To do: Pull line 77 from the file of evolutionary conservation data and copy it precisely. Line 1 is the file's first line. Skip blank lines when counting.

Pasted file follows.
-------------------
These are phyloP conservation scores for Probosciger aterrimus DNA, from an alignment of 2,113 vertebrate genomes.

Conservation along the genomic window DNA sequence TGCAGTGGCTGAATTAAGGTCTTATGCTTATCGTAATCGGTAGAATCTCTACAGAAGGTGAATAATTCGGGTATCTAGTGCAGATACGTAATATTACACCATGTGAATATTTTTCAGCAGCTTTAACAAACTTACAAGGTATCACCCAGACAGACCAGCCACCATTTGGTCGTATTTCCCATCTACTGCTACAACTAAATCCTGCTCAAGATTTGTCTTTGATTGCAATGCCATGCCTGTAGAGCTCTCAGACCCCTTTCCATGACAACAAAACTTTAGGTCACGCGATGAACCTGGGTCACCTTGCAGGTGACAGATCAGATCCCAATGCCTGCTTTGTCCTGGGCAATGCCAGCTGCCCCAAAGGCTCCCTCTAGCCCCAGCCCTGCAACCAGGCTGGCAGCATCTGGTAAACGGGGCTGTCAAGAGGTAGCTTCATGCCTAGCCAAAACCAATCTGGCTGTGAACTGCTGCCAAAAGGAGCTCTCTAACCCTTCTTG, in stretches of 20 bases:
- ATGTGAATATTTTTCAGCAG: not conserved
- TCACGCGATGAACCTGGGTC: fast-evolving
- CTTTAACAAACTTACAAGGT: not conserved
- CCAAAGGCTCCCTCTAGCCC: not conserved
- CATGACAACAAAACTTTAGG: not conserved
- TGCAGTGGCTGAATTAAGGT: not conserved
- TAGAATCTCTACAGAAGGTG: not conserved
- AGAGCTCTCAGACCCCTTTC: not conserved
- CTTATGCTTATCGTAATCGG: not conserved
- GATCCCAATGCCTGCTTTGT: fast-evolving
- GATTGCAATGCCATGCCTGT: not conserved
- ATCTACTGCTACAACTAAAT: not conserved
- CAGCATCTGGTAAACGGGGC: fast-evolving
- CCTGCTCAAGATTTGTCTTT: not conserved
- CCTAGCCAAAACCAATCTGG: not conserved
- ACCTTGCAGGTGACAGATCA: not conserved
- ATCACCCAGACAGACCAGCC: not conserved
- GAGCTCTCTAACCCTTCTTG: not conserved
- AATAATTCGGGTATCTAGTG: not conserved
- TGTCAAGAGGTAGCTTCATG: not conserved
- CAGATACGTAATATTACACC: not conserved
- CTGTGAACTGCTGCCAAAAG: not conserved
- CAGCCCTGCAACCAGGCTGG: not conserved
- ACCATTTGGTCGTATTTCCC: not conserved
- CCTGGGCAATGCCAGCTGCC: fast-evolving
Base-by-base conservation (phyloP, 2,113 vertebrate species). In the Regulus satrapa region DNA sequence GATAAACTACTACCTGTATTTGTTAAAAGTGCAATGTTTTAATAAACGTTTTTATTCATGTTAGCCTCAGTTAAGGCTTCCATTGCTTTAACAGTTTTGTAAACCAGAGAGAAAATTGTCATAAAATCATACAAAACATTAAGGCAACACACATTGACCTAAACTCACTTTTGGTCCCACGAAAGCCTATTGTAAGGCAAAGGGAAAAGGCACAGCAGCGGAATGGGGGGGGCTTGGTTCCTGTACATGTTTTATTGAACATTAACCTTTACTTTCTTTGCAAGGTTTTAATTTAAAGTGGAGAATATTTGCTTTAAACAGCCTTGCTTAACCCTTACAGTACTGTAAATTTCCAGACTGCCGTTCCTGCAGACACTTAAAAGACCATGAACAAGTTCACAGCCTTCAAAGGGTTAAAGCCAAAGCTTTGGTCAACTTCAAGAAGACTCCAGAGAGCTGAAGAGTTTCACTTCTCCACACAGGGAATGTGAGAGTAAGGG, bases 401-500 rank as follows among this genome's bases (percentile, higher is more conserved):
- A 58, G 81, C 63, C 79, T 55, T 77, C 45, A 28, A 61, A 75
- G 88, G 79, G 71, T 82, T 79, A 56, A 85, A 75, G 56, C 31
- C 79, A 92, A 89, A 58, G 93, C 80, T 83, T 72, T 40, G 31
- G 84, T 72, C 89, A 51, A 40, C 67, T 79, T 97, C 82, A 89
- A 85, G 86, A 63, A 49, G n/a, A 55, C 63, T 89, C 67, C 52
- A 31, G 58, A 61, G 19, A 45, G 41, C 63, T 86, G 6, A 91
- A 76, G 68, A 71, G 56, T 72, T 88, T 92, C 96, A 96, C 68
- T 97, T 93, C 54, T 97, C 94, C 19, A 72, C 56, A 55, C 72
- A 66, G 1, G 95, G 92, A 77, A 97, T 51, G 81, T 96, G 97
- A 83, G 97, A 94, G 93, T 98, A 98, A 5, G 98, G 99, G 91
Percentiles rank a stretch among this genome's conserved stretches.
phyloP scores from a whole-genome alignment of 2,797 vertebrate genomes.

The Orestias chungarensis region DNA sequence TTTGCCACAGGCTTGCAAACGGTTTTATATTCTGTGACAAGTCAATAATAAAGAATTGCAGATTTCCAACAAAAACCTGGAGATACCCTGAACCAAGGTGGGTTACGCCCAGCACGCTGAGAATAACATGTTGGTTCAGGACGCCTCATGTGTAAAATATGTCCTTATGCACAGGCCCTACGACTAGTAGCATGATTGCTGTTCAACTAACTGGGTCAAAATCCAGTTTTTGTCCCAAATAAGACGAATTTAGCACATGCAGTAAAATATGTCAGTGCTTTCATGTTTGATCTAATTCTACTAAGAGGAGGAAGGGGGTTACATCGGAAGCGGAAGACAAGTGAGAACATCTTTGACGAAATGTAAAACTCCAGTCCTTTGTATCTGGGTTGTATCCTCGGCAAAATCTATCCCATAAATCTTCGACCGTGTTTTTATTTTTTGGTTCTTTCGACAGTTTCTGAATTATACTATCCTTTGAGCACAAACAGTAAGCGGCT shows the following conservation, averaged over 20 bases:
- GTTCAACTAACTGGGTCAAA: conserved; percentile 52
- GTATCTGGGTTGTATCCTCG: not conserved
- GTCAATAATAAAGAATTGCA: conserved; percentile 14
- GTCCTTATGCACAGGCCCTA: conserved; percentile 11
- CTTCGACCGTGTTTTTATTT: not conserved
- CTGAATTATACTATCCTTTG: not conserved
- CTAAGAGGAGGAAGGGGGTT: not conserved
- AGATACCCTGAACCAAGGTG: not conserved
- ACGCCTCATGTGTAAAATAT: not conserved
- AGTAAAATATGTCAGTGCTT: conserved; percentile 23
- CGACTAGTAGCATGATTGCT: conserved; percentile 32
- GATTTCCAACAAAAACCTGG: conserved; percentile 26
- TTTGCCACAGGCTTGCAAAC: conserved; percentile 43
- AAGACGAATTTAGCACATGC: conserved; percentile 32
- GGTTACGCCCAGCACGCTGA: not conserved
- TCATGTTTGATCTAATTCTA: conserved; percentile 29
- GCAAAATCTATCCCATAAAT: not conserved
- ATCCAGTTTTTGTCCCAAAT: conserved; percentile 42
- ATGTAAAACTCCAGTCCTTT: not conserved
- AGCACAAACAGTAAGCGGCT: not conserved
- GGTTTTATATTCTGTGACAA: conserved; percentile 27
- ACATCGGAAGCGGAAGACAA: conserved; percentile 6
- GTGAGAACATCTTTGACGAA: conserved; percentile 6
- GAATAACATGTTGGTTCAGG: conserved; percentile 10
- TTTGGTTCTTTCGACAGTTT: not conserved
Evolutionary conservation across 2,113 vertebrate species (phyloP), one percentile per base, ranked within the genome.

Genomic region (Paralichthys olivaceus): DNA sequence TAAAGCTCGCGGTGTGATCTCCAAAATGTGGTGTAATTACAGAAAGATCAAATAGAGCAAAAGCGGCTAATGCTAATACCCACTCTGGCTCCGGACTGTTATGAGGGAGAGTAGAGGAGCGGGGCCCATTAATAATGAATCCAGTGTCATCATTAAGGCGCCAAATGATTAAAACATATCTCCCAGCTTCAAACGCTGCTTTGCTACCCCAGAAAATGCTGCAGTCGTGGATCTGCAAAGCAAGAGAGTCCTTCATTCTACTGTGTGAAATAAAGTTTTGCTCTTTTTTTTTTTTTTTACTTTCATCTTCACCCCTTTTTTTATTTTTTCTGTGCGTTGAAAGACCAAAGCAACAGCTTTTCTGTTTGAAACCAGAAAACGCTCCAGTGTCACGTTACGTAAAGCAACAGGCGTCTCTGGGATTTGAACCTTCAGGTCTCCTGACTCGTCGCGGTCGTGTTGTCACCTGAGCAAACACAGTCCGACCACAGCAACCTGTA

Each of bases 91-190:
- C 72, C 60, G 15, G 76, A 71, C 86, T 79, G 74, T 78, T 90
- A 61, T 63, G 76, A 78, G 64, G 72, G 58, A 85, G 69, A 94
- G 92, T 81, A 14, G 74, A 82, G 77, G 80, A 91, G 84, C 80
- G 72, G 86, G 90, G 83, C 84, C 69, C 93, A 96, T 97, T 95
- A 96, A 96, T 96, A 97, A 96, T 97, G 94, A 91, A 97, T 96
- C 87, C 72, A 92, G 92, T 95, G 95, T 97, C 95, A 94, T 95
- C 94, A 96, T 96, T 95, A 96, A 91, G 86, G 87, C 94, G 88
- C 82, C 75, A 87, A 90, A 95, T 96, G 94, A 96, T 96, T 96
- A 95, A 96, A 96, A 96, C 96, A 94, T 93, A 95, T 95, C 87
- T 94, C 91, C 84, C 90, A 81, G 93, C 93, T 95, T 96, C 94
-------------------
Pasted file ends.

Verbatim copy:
- C 82, C 75, A 87, A 90, A 95, T 96, G 94, A 96, T 96, T 96